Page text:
These days it’s hard to do without a little bit of cloud storage space, whether it’s for your holiday photos or your digital music, and Google just revamped its offerings with new price points, a new name, and some new extras. So how does Google One stack up against what you can get from Apple, Microsoft, and others?
Google Docs users have been hit with a nasty surprise today as they try to edit documents—they’re getting locked out of their drafts and receiving a message warning them that their documents violate Google’s terms of service.
You don’t necessarily need to install a desktop application to get your hands on a decent office suite any more, and the biggest names in tech all have free, online productivity tools you can access from any browser—so which one should you be using? We take a look at the features, strengths, and weaknesses of each.
Thanks to dropping storage prices, speedier internet, and slicker software, you’ve now got a plethora of choices when it comes to keeping your files in the cloud, safe from harm and ready on demand. Yet there are a lot of different services, and while they can all handle your storage needs, they are not all created…
Movies and TV shows come and go on Netflix on a regular basis, which means you might be half way through your favorite flick when it gets yanked from the service. The solution? Buy all your own content and set up your own private cloud-based streaming service you can get at from any computer or device.
Behind the clean and tidy interface sported by Google’s online office apps, there are all kinds of features and tools you might not yet have stumbled across—and some of them can seriously improve your productivity. Here are 18 of our favorite quick tricks that won’t take long to learn but which will come in handy time…
If you use Google Docs, you probably work on a lot of documents with other people. However, there are some smaller and lesser-known options you might not know about that can take your productivity to the next level. Here are four easy tricks you can use to be more productive in Google Docs.
Pixel art, the digital equivalent to old-school pointillism, can be an incredibly tedious to make if you don’t know how. That’s why coder Amit Agarwal’s new Google Sheets trick is so impressive. It allows you to take any 300x300 image and turn it into an in-browser masterpiece.
Think you know Google’s online productivity suite back to front? Whether you’ve been using Google Drive for five minutes or five years, there’s always more to learn, and in that spirit we present 10 valuable tips and tricks for mastering the service.
Want some more space for your documents? Of course you do. Well, you can grab 2GB of extra capacity on Google Drive for free today. Here’s how.
You don’t have to settle for a staid, text-only signature for your Gmail account: with a little image manipulation and the help of Google Drive, it’s possible to insert images and even links to your social media accounts (or any other part of the web). Here’s how to set it up in a few minutes.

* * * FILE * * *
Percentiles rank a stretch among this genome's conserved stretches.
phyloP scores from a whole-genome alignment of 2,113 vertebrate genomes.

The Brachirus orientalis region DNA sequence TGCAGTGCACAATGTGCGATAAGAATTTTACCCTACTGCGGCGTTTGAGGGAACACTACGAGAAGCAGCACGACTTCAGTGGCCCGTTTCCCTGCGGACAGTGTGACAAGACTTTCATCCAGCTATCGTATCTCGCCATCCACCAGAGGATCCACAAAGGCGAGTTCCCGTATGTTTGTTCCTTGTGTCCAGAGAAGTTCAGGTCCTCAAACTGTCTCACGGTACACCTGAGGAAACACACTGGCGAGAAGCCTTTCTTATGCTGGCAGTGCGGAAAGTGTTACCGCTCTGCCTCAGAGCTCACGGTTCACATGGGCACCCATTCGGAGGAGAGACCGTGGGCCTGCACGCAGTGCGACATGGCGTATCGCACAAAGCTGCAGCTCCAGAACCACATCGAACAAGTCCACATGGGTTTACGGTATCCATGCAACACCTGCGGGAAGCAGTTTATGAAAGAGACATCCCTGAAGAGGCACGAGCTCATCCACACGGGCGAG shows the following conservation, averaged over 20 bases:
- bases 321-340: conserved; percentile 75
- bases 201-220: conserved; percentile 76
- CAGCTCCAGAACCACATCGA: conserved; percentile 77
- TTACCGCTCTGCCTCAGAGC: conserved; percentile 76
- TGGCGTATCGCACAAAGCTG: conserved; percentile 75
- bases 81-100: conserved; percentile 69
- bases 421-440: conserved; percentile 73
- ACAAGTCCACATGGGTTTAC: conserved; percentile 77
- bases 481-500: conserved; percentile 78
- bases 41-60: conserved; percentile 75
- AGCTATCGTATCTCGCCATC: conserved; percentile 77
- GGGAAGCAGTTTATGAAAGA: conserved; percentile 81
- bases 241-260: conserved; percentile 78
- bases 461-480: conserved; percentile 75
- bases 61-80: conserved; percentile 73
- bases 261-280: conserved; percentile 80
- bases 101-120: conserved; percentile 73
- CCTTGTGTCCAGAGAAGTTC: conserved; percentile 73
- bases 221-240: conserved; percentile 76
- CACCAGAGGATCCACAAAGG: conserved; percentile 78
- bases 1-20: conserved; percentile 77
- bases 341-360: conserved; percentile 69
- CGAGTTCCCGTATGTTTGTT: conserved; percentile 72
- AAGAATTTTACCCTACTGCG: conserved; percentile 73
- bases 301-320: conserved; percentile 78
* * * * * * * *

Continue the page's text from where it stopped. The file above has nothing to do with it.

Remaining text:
Taking your iTunes library out with you on an Android smartphone or tablet is no longer the impossible mission it used to be—there are a number of apps and services that can help, including Apple’s first major Android app. We’ll go through the various options so you can choose the one that works best for you.
The likes of Google, Microsoft, Apple, Dropbox, and Box are falling over themselves to offer you straightforward cloud storage and syncing services. If you’ve signed up for two or three of these apps, then you can easily combine them to create extra online copies of your files, just in case one of them goes down at an…
It’s been a long time coming, but Google Drive backups have finally arrived in the WhatsApp client for Android (if you don’t see the option yet, you should soon). Here’s how to make sure all your chats, photos, and videos are safe and sound, and how to get them back again if you need to.
Without even thinking about it, this week I included two Android apps that both encrypt data for their users–one of which was recently endorsed by Edward Snowden.
The office suite wars continue apace. If you use Microsoft Office on the desktop, you’ll know Redmond’s engineers are very keen for you to turn to OneDrive for all your cloud storage and syncing needs. But a new plug-in brings Google Drive into the mix, too. Here’s how to get it up and running on your Windows PC.
I’m really surprised that Dropbox didn’t already offer this feature, but the file-sharing service now allows comments on its shared files, just like Google Drive. This’ll make it a lot easier to add context or ask questions about files you’re sharing in a group.
Google Drive does a decent job of managing older versions of non-native files, automatically keeping them for 30 days or 100 revisions. You can access these older versions from within the individual file options, but there's also the opportunity to keep a particular version of a file for all time if you know that you…
The other day, Google started running a promotion where you can get a free 2GB of space for your Google Drive account just by reviewing your security settings (which you should be doing anyway). Today's the last day it's good. Do it. Dooooo iiiiittt. For your own good.